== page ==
Dear John Hollywood Parisian poodle vintage toilet seat

vintage poodle toilet seatBack in the 40s and 50s, the luxury of having indoor plumbing was truly a thing to celebrate — and not unlike today, people enjoyed their toilet humor. Today’s awesome example: This vintage toilet seat  artfully painted with primping french poodles and humorous messages for the ladies and the gents. There’s even a name, Dear John Hollywood, with a copyright — maybe there are more of these out there, manufactured in some volume? Oui Oui Madame!

vintage poodle toilet seatListing ends today

Spotted by reader Chicago Char (thank you, Char!), this vintage poodle toilet seat is for sale RIGHT NOW on ebay. *affiliate link*) But, if you *neeeeed* this vintage treasure, you better get moving, the auction ends today, and there are bidders.

  • Hey, while you’re there, check out Pam’s list of fun finds, curated from her list of 200 saved searches checked daily.

vintage poodle toilet seat vintage poodle toilet seatThis vintage toilet seat is absolutely hilarious in the most polite of ways — with the top of the seat asking ladies to be seated atop the painted poodle profiles, dainty bows and a striped fire hydrant…

vintage poodle toilet seatAnd when raised for the gents, the bottom of the seat exclaims “Oo, La La Papa” — interpretation of which can be left to the imagination.

This toilet seat was undoubtably created for use in a vintage pink bathroom — one with an owner who didn’t take life too seriously — and one in which the throne is what makes it so wonderful.

Update: Mega thanks to reader Erik for spotting this link to an advertisement for Dear John toilet seat decals from a 1954 issue of Popular Science magazine on the blog Modern Mechanix. Looks like there were more of these folks — keep your eyes peeled!

  1. Roundhouse Sarah says:

    That’s silly…. It’s a hard surface like any other. Get our your anti bacterial spray and you’re good to go…

  2. Angie says:

    . For indoor plumbing it really depended on where you were located geographically. Some areas just didn’t advance as quickly as others. I suspect there are still places in my home county that still do not have indoor plumbing.

  3. Jay says:

    Yes, I tend to agree, I see it as an old t-seat I want no part of and wonder why on earth someone would sell it. But on the other hand, it’s evocative of the time period when poodle decor in the loo was all the rage and after seeing the link to the decals I am sure many RR folks will attempt their own seat embellishment – Kate is up to the challenge.

  4. Jay says:

    The key phrase as you said is “city”. Geography played a big part. The deep south and apalachian areas had neither electricity nor indoor plumbing unless you were in a very large town or city. WWII changed the dynamics, after which much needed new housing, road and infrastructure construction took place.

  5. Rick S says:

    I was born in 1960 and remember using the outhouse at my Dad’s parents house on the farm, in rural Wisconsin. It was only when they moved to a different farm did the house have an “indoor” bathroom. My mom’s parents had one indoor bathroom at the time but the outhouse was still in use too.
    Electricity & indoor plumbing were much less common once you got out of town.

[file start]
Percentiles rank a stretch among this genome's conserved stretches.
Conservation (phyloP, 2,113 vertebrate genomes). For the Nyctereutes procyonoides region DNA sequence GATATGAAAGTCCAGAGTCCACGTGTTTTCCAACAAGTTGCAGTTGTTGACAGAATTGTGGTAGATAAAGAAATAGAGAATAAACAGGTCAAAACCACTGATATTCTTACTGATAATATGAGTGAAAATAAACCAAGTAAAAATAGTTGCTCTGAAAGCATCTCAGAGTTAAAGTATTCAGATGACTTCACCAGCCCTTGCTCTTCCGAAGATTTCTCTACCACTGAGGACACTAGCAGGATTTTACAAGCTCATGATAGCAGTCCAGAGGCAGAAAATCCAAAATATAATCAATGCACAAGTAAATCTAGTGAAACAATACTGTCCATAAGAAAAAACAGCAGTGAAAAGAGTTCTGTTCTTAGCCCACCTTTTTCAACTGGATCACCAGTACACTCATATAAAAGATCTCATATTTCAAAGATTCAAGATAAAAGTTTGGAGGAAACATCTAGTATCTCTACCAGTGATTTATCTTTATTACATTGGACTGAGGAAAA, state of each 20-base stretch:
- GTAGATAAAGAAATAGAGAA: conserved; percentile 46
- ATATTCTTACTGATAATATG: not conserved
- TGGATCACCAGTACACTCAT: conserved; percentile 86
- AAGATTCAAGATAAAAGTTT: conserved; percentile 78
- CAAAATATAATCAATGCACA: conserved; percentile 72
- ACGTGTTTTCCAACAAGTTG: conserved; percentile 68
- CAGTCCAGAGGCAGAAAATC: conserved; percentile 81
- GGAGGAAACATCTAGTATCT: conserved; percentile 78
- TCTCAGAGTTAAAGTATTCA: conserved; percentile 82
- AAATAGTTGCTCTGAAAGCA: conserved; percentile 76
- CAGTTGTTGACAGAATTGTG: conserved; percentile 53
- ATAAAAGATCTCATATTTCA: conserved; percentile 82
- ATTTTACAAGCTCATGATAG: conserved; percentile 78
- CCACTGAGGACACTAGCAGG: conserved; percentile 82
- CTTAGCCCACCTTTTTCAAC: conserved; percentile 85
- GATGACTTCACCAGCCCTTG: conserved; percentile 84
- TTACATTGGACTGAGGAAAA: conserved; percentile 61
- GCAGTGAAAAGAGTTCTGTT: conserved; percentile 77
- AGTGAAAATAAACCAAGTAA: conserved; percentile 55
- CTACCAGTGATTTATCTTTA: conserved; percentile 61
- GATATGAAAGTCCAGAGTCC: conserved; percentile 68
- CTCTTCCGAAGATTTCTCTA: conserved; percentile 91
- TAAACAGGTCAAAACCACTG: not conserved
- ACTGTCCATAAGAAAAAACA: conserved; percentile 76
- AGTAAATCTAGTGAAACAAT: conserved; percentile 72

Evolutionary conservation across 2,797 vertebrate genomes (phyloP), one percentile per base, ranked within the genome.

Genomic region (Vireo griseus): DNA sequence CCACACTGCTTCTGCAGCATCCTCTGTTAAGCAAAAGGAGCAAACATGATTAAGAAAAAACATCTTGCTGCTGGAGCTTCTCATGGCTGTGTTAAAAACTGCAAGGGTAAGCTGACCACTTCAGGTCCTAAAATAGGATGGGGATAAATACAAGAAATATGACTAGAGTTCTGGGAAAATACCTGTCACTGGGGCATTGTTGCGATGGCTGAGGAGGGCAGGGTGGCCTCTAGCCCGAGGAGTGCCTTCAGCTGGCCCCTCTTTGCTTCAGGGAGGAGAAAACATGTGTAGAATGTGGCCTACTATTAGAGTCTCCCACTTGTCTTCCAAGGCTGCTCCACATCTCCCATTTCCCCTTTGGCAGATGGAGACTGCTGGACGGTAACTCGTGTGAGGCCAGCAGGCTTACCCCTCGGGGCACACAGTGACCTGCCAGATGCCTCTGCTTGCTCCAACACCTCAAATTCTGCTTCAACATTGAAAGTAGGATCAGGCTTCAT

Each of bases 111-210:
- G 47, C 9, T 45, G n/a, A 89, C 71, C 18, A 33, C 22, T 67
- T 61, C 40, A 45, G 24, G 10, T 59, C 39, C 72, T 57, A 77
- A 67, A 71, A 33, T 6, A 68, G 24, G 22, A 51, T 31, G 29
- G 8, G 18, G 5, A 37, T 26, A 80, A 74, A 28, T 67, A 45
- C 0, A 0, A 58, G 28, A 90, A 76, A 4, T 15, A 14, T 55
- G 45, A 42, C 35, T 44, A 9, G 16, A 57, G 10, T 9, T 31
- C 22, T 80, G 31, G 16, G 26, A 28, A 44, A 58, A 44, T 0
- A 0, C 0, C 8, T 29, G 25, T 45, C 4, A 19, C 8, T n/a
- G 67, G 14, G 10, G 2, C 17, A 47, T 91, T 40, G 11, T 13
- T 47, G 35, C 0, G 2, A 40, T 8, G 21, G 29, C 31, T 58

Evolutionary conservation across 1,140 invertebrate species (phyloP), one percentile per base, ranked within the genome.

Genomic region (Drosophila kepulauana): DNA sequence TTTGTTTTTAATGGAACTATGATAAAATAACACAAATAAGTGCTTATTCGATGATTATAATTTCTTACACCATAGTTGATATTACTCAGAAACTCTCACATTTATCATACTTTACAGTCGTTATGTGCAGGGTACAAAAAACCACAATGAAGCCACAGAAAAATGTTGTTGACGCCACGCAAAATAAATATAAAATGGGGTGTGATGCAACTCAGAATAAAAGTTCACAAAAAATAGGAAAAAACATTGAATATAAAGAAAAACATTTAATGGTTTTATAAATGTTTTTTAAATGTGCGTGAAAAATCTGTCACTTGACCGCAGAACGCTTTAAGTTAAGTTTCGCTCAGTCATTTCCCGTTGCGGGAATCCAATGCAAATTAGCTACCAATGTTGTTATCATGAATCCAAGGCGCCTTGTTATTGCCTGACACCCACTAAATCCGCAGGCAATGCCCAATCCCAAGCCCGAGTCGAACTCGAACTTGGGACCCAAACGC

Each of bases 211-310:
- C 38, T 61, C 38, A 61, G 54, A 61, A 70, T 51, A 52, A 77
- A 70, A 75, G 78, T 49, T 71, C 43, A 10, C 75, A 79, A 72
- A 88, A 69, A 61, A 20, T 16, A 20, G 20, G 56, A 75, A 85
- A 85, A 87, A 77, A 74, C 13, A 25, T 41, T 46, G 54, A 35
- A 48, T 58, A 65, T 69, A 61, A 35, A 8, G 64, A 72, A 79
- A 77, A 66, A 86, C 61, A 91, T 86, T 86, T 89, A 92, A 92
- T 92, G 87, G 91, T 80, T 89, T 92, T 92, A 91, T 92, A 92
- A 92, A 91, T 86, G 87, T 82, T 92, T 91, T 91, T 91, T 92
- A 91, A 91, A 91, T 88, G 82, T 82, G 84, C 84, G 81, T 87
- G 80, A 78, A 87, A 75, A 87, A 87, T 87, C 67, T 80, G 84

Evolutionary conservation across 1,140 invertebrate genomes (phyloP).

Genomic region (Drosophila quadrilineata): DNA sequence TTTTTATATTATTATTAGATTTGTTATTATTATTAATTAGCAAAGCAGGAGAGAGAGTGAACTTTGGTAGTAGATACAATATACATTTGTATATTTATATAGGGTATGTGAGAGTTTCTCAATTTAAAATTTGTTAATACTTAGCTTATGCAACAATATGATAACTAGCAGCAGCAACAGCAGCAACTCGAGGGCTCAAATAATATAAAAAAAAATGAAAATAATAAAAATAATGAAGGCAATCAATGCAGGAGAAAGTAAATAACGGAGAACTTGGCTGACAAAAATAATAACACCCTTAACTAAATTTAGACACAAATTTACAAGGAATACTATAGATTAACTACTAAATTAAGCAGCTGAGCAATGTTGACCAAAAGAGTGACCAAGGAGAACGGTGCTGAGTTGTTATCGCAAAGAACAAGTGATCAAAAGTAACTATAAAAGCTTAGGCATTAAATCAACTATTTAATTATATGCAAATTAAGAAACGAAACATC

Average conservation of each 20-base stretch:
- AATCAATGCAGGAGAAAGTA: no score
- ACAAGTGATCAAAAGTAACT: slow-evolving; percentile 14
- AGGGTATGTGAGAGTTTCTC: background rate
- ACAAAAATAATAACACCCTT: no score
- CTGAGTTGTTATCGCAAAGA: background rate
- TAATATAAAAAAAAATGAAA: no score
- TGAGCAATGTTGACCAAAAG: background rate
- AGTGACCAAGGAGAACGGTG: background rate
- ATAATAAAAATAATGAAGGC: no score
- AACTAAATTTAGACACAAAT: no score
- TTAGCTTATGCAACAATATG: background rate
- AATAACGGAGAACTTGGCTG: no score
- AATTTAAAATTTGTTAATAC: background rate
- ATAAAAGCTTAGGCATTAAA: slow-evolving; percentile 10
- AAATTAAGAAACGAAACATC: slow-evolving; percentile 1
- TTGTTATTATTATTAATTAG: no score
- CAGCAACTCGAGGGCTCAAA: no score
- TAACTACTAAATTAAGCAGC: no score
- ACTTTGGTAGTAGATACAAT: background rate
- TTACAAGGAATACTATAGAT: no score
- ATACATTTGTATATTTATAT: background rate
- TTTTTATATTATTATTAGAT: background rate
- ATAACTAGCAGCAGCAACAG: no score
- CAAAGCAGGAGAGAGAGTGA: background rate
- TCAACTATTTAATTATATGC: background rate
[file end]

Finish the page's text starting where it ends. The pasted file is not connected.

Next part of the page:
6. Kris says:

    I’d never thought of decorating a toilet seat before. I’d forgotten the large winking owl that was on the inside of the lid of our toilet seat when I was a little kid in the 70s. I’m renovating my home so I think I will have to keep this idea in mind.

  7. Chicago Char says:

    I thought that too when I first saw the poodle lid and seat but then I realized once any toilet seat is out of a package and used then it becomes a used closed toilet seat.

    I also figured that this likely was used less than any public restroom open toilet seat and is better than any soft closed toilet seat. Perhaps having its design actually discouraged sloppiness. At any rate I am always delighted to discover and share something I’d never seen before!

  8. Kit says:

    My grandma had a red felt craft tie on Christmas lid cover that had a smiling Santa face with one white (or was it black or green?) mitten up waving hello. When you lifted the lid to use the toilet, the mittens covered his eyes. It was in the 1060’s.. It was sewn all round the edges 1/2 way, but unstitched from there down so it would fit, and had ties on the front and backside to hold the edges together. I must have been about 6 and thought the Metalic gold Rick-rack was beautiful! I’m sure she probably made it, and when her house was cleaned out, I found it and kept it for the pattern, but haven’t done anything with it.

    I think though, that there might be a cleanliness issue if you a guest who was not very ‘neat’.

    I am 60 years old and was 3 when my parents bought their first house in town. Up until than, we never had an indoor bathroom. It was quite a luxury to have just one small bathroom shared amongst the 9 of us in little 1100 sq.ft. mid century brick and cedar ranch.

  9. Kit says:

    My brothers and sisters all remember going in to town to my grandmas house on Sunday for a weekly bath. Ihave vague memories, but it’s more from the stories, I suspect. There are photos of two ‘batches’ of kids in her tub since all seven of us were born in seven years and my grandparents didn’t want to fill the tub more than twice.

  10. Joshua says:

    The link to the blow is missing the H in the http:…it comes back with an error unless you notice the h missing you would not know why.

  11. Donna Benton says:

    My neighbors gave me a set with a pink garbage pail, which holds 6 rolls of TP; and the bowl cleaner, I found a black tissue paper holder last year. Now if I can find the soap holder. I have a black and while, Parti Poodle. Thank you for Sharing.

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